5 Ways to Teach Children the Importance of Veterans Day5 Ways to Teach Children the Importance of Veterans Day
I scheduled an appointment for our cat to get her annual physical on Veterans Day one year when my daughter was about nine. I was off from work and my daughter was home from school, so it was a convenient time to take our kitty in for shots. I was surprised when my girl asked the …
I scheduled an appointment for our cat to get her annual physical on Veterans Day one year when my daughter was about nine. I was off from work and my daughter was home from school, so it was a convenient time to take our kitty in for shots.
I was surprised when my girl asked the vet why he was working. She said he should have taken the day off since it was “Veterinarian Day.” That’s when I realized I had done a poor job explaining the significance of the day (and so had her school!). We spent the rest of the day in action.
Here are five ways to make Veterans Day meaningful to a child.
Start with the basics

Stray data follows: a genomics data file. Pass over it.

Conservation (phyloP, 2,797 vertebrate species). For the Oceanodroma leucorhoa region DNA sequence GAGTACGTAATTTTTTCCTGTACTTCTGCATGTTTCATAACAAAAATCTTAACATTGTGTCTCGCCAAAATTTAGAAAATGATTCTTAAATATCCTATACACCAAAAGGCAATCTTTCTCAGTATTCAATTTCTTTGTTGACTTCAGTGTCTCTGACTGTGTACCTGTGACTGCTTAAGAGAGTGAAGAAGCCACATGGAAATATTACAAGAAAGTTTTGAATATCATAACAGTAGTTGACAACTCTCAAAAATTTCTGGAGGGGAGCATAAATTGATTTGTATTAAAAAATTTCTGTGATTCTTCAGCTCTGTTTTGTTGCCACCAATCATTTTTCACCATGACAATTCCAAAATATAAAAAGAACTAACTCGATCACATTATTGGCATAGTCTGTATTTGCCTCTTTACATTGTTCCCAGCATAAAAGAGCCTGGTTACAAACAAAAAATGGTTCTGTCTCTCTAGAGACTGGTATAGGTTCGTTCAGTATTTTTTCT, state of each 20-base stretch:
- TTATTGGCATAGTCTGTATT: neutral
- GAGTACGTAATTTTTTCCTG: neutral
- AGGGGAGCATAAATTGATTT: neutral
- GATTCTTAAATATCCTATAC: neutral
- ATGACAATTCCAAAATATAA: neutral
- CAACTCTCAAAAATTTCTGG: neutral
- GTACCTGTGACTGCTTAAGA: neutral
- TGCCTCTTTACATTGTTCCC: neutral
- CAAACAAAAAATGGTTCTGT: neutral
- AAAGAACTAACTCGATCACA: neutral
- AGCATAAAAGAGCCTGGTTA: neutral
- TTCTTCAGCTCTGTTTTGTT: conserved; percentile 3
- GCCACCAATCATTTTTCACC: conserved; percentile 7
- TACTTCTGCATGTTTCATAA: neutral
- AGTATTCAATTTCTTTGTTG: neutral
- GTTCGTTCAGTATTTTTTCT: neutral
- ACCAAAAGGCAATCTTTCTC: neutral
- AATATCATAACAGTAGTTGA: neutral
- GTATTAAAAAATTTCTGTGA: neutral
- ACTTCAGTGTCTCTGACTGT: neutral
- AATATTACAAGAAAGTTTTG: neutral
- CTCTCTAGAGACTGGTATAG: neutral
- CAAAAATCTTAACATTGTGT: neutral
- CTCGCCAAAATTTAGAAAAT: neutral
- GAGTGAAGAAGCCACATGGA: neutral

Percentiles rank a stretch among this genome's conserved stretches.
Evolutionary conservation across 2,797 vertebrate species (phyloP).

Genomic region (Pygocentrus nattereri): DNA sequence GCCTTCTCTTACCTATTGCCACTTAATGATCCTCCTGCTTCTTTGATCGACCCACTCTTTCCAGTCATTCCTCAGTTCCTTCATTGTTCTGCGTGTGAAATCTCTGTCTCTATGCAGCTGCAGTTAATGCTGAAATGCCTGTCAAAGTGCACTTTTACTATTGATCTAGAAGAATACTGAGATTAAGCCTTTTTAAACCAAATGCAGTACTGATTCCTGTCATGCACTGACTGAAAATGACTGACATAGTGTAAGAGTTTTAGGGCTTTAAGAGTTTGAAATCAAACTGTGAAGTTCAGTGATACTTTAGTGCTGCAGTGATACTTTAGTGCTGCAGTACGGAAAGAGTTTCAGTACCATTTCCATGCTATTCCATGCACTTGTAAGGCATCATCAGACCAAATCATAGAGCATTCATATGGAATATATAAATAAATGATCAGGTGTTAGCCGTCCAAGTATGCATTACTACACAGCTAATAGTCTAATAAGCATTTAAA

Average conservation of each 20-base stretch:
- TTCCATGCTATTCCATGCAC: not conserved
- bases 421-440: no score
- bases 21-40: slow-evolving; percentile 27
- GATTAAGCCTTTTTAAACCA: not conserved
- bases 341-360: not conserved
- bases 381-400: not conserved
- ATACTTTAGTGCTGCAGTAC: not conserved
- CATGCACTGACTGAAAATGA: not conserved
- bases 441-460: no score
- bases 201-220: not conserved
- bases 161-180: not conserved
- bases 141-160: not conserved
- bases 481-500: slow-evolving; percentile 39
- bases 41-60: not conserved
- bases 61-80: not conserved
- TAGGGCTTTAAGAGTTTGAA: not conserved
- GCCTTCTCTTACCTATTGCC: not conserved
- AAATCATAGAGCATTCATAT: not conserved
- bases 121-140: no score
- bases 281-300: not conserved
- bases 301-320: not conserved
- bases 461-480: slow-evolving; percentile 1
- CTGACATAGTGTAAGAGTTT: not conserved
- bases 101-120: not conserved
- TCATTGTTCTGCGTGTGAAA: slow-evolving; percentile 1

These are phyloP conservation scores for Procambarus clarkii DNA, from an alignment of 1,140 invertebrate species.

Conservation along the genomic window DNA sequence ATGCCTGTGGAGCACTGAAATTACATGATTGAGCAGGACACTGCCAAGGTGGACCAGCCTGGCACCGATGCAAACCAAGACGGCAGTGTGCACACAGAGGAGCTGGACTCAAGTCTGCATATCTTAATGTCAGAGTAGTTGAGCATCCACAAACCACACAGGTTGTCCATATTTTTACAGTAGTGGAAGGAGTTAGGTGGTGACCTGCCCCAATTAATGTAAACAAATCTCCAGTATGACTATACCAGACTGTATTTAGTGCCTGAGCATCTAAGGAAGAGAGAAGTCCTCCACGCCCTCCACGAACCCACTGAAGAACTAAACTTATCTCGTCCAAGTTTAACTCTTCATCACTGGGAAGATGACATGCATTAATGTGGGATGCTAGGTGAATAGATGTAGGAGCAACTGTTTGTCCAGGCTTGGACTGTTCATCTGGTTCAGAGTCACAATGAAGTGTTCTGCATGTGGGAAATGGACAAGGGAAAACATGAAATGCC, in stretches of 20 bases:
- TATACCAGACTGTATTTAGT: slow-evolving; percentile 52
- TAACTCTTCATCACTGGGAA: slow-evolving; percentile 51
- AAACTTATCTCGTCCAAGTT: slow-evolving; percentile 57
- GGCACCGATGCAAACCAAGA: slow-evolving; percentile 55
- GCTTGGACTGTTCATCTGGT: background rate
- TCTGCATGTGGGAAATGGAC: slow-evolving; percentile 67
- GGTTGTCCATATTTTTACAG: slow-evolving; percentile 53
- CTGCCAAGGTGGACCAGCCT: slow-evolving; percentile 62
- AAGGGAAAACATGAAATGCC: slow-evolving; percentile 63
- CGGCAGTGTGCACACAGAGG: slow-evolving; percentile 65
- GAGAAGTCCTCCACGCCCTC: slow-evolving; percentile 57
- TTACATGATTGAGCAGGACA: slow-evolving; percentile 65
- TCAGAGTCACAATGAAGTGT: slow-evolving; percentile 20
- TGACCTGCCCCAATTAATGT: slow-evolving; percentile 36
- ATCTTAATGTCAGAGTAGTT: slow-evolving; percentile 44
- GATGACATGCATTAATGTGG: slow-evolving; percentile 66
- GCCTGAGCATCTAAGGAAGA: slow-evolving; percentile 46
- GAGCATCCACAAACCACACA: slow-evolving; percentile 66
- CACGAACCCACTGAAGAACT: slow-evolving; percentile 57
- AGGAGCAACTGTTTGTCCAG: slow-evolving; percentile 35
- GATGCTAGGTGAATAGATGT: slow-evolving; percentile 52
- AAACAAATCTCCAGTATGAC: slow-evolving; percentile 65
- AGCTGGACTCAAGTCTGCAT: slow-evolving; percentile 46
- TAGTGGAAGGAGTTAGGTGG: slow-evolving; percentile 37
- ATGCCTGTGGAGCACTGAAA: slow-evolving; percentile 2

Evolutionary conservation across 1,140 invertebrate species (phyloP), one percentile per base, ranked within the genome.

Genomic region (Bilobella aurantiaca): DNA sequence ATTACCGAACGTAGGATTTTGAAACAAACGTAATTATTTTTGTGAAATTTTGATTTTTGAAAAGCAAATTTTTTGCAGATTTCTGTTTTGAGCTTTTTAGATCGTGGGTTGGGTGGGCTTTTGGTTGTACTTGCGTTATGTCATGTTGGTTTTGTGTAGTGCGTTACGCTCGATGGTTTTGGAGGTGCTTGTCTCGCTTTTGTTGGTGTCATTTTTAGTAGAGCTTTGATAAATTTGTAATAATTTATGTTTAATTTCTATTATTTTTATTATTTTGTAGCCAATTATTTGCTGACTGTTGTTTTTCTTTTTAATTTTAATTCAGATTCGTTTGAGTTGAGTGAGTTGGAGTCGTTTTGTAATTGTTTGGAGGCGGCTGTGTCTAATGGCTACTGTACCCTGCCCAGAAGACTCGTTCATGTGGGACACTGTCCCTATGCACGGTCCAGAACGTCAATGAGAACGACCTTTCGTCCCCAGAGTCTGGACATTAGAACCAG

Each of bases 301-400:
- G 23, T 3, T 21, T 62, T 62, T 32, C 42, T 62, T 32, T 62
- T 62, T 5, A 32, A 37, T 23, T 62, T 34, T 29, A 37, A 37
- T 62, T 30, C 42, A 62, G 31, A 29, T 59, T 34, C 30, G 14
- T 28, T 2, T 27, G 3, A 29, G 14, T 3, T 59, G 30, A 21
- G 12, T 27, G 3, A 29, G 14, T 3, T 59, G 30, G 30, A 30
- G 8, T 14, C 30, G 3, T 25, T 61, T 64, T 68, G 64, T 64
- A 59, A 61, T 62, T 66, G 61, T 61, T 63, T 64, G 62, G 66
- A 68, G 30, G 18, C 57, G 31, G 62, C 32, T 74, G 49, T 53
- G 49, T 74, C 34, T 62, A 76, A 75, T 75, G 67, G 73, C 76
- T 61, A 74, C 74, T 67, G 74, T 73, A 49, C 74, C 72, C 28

I started off by simply explaining the meaning of the word “veteran.” I told her it’s someone who has served in the military. We then looked up the different branches of the military on the Internet. We read about the different wars.
Look at a map
We talked about how many soldiers are in the Middle East and have been for a long time. We looked at it on the map. I asked her how she thought the soldiers felt being so far from home. “Sad, scared, and lonely,” she said. We discussed the bravery of soldiers for risking their own lives to protect the rights of others. Then we decided to give back.
Make care packages
We hit the Dollar Tree to put together a care package for a soldier. We brought a priority box with us so we knew what would fit. We bought gum, beef jerky, nuts, instant drink mixes, toiletries, playing cards, a box of greeting cards, and pens. We added a book of stamps. We used anysoldier.com to find an address to send the package to. My daughter made a card and wrote a letter to go with the package.
Think of the children
My daughter was very sad for the children who were without their parents for so long. She made a bunch of cards thanking children for sharing their parents and stating how proud she was of the work their mom or dad was doing. We bundled these cards up and sent them to our closest military base.
Finally, we baked chocolate-chip cookies. We picked up two gallons of milk and brought it, along with the warm cookies, to our local homeless center. My daughter made a colorful sign that said, “Thank you, veterans.” I had recently met the director and he told me they have a large number of homeless veterans living at their facility.
I’m so glad I took the time to teach her that Veterans Day isn’t just a day off from school and work. Does your family have any traditions to honor veterans?